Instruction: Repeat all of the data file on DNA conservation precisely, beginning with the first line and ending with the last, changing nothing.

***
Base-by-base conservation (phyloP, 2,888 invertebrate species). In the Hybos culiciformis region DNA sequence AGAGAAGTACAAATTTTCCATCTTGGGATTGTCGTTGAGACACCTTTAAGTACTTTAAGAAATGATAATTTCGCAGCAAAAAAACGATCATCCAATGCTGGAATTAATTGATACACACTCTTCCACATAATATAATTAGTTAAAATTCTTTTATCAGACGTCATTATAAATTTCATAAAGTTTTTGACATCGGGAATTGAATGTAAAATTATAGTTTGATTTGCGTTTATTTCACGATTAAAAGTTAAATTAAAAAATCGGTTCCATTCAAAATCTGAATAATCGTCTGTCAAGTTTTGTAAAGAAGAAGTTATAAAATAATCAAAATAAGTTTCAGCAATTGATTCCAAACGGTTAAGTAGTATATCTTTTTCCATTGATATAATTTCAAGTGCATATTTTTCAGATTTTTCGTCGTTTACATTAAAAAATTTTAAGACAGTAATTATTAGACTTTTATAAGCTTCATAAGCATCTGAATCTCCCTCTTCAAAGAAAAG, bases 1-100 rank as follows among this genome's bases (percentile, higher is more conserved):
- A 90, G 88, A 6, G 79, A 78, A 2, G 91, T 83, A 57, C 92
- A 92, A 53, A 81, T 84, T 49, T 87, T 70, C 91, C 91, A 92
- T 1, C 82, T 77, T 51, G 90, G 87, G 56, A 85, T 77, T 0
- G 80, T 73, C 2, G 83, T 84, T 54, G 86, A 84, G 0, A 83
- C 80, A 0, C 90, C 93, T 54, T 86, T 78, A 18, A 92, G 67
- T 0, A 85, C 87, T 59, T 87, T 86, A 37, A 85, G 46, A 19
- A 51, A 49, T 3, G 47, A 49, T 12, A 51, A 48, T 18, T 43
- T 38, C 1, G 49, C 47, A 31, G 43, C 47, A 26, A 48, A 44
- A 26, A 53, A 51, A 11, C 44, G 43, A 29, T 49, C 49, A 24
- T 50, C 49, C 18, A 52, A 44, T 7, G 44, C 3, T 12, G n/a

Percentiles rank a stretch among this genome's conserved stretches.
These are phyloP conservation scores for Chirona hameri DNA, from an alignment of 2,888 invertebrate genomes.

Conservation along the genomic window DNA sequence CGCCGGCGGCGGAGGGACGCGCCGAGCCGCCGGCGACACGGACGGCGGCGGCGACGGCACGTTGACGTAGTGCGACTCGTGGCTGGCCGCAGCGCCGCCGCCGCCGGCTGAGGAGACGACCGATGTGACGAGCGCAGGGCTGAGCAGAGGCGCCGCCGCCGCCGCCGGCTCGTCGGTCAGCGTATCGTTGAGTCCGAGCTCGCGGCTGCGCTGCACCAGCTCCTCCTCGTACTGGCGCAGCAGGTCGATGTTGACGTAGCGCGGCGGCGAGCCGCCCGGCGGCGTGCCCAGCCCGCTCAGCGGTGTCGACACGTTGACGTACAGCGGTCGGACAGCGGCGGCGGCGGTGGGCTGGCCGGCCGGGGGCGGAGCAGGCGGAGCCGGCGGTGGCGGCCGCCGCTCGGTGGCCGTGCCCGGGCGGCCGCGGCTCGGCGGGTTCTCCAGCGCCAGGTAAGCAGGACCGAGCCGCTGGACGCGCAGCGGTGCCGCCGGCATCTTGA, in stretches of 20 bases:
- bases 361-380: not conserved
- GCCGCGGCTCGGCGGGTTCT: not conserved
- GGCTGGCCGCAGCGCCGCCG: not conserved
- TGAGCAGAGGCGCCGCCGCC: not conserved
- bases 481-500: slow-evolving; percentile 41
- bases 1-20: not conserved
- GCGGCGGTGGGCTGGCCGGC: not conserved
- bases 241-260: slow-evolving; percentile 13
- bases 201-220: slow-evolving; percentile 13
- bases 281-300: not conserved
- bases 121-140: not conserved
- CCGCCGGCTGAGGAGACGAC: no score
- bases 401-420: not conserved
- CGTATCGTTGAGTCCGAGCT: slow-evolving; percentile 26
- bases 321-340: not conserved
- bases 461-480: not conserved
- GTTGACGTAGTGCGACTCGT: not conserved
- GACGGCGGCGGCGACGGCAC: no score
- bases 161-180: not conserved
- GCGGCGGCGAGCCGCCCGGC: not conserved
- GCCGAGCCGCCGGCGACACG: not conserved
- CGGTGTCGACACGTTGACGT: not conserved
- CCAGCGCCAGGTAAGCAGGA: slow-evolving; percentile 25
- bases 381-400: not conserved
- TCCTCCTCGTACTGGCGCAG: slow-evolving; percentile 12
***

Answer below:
Base-by-base conservation (phyloP, 2,888 invertebrate species). In the Hybos culiciformis region DNA sequence AGAGAAGTACAAATTTTCCATCTTGGGATTGTCGTTGAGACACCTTTAAGTACTTTAAGAAATGATAATTTCGCAGCAAAAAAACGATCATCCAATGCTGGAATTAATTGATACACACTCTTCCACATAATATAATTAGTTAAAATTCTTTTATCAGACGTCATTATAAATTTCATAAAGTTTTTGACATCGGGAATTGAATGTAAAATTATAGTTTGATTTGCGTTTATTTCACGATTAAAAGTTAAATTAAAAAATCGGTTCCATTCAAAATCTGAATAATCGTCTGTCAAGTTTTGTAAAGAAGAAGTTATAAAATAATCAAAATAAGTTTCAGCAATTGATTCCAAACGGTTAAGTAGTATATCTTTTTCCATTGATATAATTTCAAGTGCATATTTTTCAGATTTTTCGTCGTTTACATTAAAAAATTTTAAGACAGTAATTATTAGACTTTTATAAGCTTCATAAGCATCTGAATCTCCCTCTTCAAAGAAAAG, bases 1-100 rank as follows among this genome's bases (percentile, higher is more conserved):
- A 90, G 88, A 6, G 79, A 78, A 2, G 91, T 83, A 57, C 92
- A 92, A 53, A 81, T 84, T 49, T 87, T 70, C 91, C 91, A 92
- T 1, C 82, T 77, T 51, G 90, G 87, G 56, A 85, T 77, T 0
- G 80, T 73, C 2, G 83, T 84, T 54, G 86, A 84, G 0, A 83
- C 80, A 0, C 90, C 93, T 54, T 86, T 78, A 18, A 92, G 67
- T 0, A 85, C 87, T 59, T 87, T 86, A 37, A 85, G 46, A 19
- A 51, A 49, T 3, G 47, A 49, T 12, A 51, A 48, T 18, T 43
- T 38, C 1, G 49, C 47, A 31, G 43, C 47, A 26, A 48, A 44
- A 26, A 53, A 51, A 11, C 44, G 43, A 29, T 49, C 49, A 24
- T 50, C 49, C 18, A 52, A 44, T 7, G 44, C 3, T 12, G n/a

Percentiles rank a stretch among this genome's conserved stretches.
These are phyloP conservation scores for Chirona hameri DNA, from an alignment of 2,888 invertebrate genomes.

Conservation along the genomic window DNA sequence CGCCGGCGGCGGAGGGACGCGCCGAGCCGCCGGCGACACGGACGGCGGCGGCGACGGCACGTTGACGTAGTGCGACTCGTGGCTGGCCGCAGCGCCGCCGCCGCCGGCTGAGGAGACGACCGATGTGACGAGCGCAGGGCTGAGCAGAGGCGCCGCCGCCGCCGCCGGCTCGTCGGTCAGCGTATCGTTGAGTCCGAGCTCGCGGCTGCGCTGCACCAGCTCCTCCTCGTACTGGCGCAGCAGGTCGATGTTGACGTAGCGCGGCGGCGAGCCGCCCGGCGGCGTGCCCAGCCCGCTCAGCGGTGTCGACACGTTGACGTACAGCGGTCGGACAGCGGCGGCGGCGGTGGGCTGGCCGGCCGGGGGCGGAGCAGGCGGAGCCGGCGGTGGCGGCCGCCGCTCGGTGGCCGTGCCCGGGCGGCCGCGGCTCGGCGGGTTCTCCAGCGCCAGGTAAGCAGGACCGAGCCGCTGGACGCGCAGCGGTGCCGCCGGCATCTTGA, in stretches of 20 bases:
- bases 361-380: not conserved
- GCCGCGGCTCGGCGGGTTCT: not conserved
- GGCTGGCCGCAGCGCCGCCG: not conserved
- TGAGCAGAGGCGCCGCCGCC: not conserved
- bases 481-500: slow-evolving; percentile 41
- bases 1-20: not conserved
- GCGGCGGTGGGCTGGCCGGC: not conserved
- bases 241-260: slow-evolving; percentile 13
- bases 201-220: slow-evolving; percentile 13
- bases 281-300: not conserved
- bases 121-140: not conserved
- CCGCCGGCTGAGGAGACGAC: no score
- bases 401-420: not conserved
- CGTATCGTTGAGTCCGAGCT: slow-evolving; percentile 26
- bases 321-340: not conserved
- bases 461-480: not conserved
- GTTGACGTAGTGCGACTCGT: not conserved
- GACGGCGGCGGCGACGGCAC: no score
- bases 161-180: not conserved
- GCGGCGGCGAGCCGCCCGGC: not conserved
- GCCGAGCCGCCGGCGACACG: not conserved
- CGGTGTCGACACGTTGACGT: not conserved
- CCAGCGCCAGGTAAGCAGGA: slow-evolving; percentile 25
- bases 381-400: not conserved
- TCCTCCTCGTACTGGCGCAG: slow-evolving; percentile 12